Once your fabric sheet is loaded, click print from Design Space. Your graphic should print on the blank side of the transfer sheet and in reverse.
How do I cut a Fabric Transfer Sheet with a Cricut?
Once you’ve printed from Design Space so your graphic has the black box around it, place the transfer sheet, graphic side up, on your mat in the location shown in Design Space. I find it cuts best if your paper is lined up as square as possible to the corner.
Set your base material to light card stock to ensure a clean cut through the paper. Load your mat and press Go to let the cricut do the cutting.
You’ll notice your cricut scans the black square first. The Cricut does this to help identify the exact location of your graphic so it can get a clean cut around the edges. However, if you choose the bleed image for the option, this gives a little bit of wiggle room in case the cut is a hair off you likely won’t be able to notice.
How do I weed a Fabric Transfer Sheet?
Weeding needs to be done very carefully. The ink on the transfer sheet will come off easily, so you’ll want to be careful not to scratch at the parts of the image you plan to transfer or there will be a gap.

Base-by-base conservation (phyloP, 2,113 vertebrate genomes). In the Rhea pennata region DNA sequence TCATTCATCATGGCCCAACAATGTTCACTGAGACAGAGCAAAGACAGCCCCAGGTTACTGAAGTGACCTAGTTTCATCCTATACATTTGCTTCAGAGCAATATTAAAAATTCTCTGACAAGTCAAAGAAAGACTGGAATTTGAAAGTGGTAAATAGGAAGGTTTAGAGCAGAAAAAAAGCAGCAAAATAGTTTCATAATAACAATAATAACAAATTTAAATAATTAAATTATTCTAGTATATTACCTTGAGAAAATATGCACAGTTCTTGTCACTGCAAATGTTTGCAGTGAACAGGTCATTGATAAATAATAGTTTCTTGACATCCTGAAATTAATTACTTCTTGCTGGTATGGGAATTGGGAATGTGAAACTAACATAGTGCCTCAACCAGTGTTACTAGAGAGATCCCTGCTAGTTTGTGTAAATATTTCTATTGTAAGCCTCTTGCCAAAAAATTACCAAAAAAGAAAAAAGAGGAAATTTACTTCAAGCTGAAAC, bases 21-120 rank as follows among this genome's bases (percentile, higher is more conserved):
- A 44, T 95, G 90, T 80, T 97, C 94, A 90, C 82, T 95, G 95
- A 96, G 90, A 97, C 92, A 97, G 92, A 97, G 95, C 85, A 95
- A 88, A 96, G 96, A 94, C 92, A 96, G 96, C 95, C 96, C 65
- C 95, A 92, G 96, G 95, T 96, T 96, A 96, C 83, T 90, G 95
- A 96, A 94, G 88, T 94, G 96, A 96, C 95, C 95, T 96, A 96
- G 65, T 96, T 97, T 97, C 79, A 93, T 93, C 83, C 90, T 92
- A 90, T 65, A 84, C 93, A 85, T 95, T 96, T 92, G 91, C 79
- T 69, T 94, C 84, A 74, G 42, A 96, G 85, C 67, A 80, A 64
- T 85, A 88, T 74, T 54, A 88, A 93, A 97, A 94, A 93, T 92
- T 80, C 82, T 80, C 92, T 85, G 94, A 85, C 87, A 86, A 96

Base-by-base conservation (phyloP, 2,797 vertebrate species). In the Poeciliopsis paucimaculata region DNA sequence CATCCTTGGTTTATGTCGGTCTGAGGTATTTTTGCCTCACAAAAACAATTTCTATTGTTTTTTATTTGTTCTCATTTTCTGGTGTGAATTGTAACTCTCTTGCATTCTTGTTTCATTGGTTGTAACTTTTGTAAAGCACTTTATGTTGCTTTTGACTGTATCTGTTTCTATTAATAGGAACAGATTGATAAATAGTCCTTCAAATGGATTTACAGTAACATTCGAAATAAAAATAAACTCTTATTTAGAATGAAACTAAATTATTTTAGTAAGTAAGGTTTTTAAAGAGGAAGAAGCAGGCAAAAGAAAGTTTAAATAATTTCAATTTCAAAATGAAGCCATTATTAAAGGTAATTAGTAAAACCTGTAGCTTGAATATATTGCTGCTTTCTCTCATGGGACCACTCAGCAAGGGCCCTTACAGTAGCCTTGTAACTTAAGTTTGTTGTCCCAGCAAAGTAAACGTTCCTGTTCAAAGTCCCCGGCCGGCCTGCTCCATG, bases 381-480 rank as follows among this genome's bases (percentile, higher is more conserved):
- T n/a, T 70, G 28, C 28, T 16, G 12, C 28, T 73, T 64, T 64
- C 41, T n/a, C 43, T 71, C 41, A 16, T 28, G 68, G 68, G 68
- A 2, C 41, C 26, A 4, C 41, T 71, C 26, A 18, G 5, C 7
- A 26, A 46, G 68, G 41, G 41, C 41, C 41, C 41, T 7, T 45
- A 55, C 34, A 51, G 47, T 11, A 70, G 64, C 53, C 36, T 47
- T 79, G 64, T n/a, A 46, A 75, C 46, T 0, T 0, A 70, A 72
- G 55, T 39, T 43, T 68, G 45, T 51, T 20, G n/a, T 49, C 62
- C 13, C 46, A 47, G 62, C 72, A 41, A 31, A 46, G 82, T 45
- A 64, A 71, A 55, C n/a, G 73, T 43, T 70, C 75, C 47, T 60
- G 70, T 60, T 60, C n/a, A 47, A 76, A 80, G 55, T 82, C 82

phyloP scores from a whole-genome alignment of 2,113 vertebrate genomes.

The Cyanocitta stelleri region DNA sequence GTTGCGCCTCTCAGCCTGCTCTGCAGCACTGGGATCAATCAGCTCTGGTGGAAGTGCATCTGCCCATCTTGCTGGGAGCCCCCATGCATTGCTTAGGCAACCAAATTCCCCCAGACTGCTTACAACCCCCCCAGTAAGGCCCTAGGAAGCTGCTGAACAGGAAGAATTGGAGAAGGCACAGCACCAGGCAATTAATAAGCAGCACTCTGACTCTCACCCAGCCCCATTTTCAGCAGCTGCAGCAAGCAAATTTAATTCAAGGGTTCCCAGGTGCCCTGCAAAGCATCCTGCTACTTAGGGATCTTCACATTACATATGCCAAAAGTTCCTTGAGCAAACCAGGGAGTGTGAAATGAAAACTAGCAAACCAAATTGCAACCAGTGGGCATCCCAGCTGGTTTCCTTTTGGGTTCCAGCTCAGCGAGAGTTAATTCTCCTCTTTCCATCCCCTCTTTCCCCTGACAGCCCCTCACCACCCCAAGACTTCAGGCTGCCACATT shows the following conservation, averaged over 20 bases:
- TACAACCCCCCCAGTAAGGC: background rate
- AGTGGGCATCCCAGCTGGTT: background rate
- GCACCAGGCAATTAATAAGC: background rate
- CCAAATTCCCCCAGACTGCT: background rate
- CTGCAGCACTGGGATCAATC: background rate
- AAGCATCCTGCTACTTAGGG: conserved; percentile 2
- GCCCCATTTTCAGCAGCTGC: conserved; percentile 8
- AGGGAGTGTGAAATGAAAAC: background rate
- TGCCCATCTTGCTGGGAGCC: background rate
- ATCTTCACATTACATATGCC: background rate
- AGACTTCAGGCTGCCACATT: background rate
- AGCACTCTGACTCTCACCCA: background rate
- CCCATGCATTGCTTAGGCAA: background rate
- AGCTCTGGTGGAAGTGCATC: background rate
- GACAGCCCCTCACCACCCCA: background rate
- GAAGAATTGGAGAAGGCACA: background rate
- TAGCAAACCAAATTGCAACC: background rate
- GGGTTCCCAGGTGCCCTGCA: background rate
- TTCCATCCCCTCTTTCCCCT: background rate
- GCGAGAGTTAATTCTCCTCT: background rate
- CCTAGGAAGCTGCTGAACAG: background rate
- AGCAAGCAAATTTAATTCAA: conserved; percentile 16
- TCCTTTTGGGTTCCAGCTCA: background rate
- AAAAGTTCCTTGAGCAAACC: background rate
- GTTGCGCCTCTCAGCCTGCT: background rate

I find it easiest to weed the bulk of the excess paper around it first, then carefully use your weeding tools for any small inner pieces. The fabric transfer sheet will weed like paper cardstock, where it cuts all the way through, not like vinyl where it only cuts one layer.
How do I transfer the image to fabric?
Once you’ve weeded the image, you’re ready to put it on your fabric. It’s best if you iron and run a lint roller over the area you’re putting the image on to avoid getting creases or lint in your image.
If you’re using a heat press, set it to 315 degrees. If you’re using an iron you’ll want to make sure it’s on the highest heat setting.
Place the fabric and the printed graphic face down on your heat press (or firm surface you plan to press on) and press for 30 seconds. If you’re using an iron you’ll want to make sure you’re using firm even pressure.
Allow the fabric and transfer sheet to cool before peeling.
How do I peel the fabric transfer?
The fabric transfer sheets don’t peal quite as easily as heat transfer vinyl, but I did find the Avery website recommends “slightly tearing the edge (just the paper only) to help start the peeling process. First, grip the edge of the transfer and very gently bend the sheet until the backing paper tears slightly.” Once I got this torn piece off, I found the rest of it pulled off pretty easily.
The small cursive words were a little more difficult to peel, but the ink did transfer and stay. It was just the paper backing that was being stubborn.
Then once you’ve finished peeling the paper backing, you can marvel at your completed, beautiful new masterpiece!
How do I wash a shirt with a fabric transfer?
You’ll want to wash your fabrics with a fabric transfer inside out and in cold water. This will help prevent peeling and cracking.
Have you made a print then cut fabric transfer? We’d love to see it! Tag us on social with #homemadebyhuseman or @homemadebyhuseman